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NIHIL NOVUM SUB SOLE

1001 deeds, sayings, curiosities and anecdotes of the ancient world

A modern Zeuxis

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Recently the Prado Museum has celebrated a painting exhibition titled "Juan Fernandez Labrador. Still Lifes ". Juan Fernandez is a painter of the Spanish Golden Age, little known, who painted mostly "still lifes". His representative works are paintings of "bunches of grapes".

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Democracy is equality

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In ancient Greece, the Athenians had some superiority complex with regard to the rest of Hellenes or Greeks. They were proud of their city, of their Acropolis (from aker and polis = high city, the upper town, the citadel, the fortress) in which it was the great temple of the goddess Athena, their eponymous (from epi and noma), the one who gives the city of Athens its name, the virgin (they call her Athena parthenos); they felt themselves especially proud of their "democracy" (from “demos” people and “cracy” power or government)

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Is it interesting to know details and anecdotes of the Ancient World?

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Surely there are many people, including friends from "facebook", to whom these various anecdotes or comments about the ancient world interest little or interest nothing at all indeed. Probably somebody thinks they are writings made by self-absorbed people who don´t really care about the real and current problems of the crazy world we actually live in because he or she considers that the Ancient World is far away. Of course it is a respectable opinion.

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The Pillars of Hercules

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The mythical hero Hercules (because he does not reach the category of a god) couldn´t imagine that his famous columns representing the two mountains he placed when he opened the strait that separates the Atlantic Ocean from the Mediterranean Sea (Mare Nostrum = our sea, for the Romans), one in Africa, the other in Europe, would actually be, in effigy, naturally, in the pockets and bank accounts of millions of persons all over the world.

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The Last Day of Pompeii

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The lively city of Pompeii was located at the foot of Mount and Volcano Vesuvius in a rich and fertile place. Its 20,000 inhabitants were not aware of the tremendous danger looming over them. (Interestingly in Latin there is not a specific term to designate volcanoes; they call them "mons sulfureus"= “sulfur mountains” or with some similar name).

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The names of the months are Roman

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Among the many things that the Romans have left us no less important is the calendar with the names of the months, days and seasons. To understand the logic and coherence of the names "september= September; october= October; november= November and december= December," which etymologically means "seventh, eighth, ninth and tenth" we must know that the primitive Roman year had ten months and began in March.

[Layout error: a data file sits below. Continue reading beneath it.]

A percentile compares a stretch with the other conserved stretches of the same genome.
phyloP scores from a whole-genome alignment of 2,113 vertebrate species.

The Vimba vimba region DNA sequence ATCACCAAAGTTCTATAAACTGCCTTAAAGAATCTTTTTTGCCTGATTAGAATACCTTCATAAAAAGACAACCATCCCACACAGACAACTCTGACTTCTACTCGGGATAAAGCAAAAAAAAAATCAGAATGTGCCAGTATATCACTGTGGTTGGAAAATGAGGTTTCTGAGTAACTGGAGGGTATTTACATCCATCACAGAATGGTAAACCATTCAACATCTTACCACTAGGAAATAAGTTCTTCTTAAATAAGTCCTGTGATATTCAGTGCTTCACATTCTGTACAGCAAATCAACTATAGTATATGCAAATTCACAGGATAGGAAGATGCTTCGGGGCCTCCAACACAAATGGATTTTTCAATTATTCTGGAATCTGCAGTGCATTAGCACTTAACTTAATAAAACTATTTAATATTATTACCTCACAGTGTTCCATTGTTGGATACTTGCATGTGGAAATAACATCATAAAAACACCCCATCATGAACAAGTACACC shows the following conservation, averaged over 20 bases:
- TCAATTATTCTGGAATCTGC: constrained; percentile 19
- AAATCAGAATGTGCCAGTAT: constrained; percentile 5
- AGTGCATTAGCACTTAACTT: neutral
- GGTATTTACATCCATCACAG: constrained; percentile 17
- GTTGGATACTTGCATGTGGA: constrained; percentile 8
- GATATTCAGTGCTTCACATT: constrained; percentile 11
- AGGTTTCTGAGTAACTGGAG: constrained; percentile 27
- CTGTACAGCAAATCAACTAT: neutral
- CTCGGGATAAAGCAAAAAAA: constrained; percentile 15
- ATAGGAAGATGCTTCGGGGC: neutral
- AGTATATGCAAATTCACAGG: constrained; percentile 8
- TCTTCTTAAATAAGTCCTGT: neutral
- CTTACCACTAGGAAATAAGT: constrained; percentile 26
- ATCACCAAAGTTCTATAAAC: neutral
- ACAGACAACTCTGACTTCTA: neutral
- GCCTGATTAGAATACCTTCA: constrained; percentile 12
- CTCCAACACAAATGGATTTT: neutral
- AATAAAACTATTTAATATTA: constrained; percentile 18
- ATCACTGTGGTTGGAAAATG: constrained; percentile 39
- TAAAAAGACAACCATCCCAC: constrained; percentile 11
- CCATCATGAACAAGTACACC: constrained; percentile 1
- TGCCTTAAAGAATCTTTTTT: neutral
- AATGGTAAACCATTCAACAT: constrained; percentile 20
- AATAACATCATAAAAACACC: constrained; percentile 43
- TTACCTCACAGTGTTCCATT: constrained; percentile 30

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The fascinating source of the word "fascinating"

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Sometimes we are "fascinated", attracted, impressed, or touched (touché in French) to find out the origin of a word, as if as we removed the curtain we could look at what was behind or buried in the deepest part of valley. That is the strength of the etymology of the words, the knowledge of which provides us basic information on which their later extended meaning sits.

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Aut insanit homo aut versus facit Either the man is crazy, or he's writing poetry

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“Aut insanit homo aut versus facit” is one of many "topics" of the Latin poet Horace Quintus Flaccus; topic in the etymological sense of "place", passage appointment, from Greek τόπος. The verse, become “maxima”, sentence, is quoted by many people in a variety of contexts.

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The ox as a monetary standard

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At some point in the hominids’ evolution must appear the goods exchange or barter. This so simple and straightforward system can be used even today for exceptional trade operations, but certainly it would be very cumbersome for the development of an economy with large trade or huge commercial exchanges. It was necessary then to find a valuation system based on a pattern or unit. That is, it was necessary to invent the money, the coins and the currency and this happened in the Bronze Age, in the second millennium BC.

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What is an epigram?

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The word comes from the Latin epigramma, and this from the Greek ἐπίγραμμα (from ἐπί = on and γραμμα =, writing, letter), which means "inscription". Its etymology refers to burial or votive inscriptions on stone or other material, naturally short

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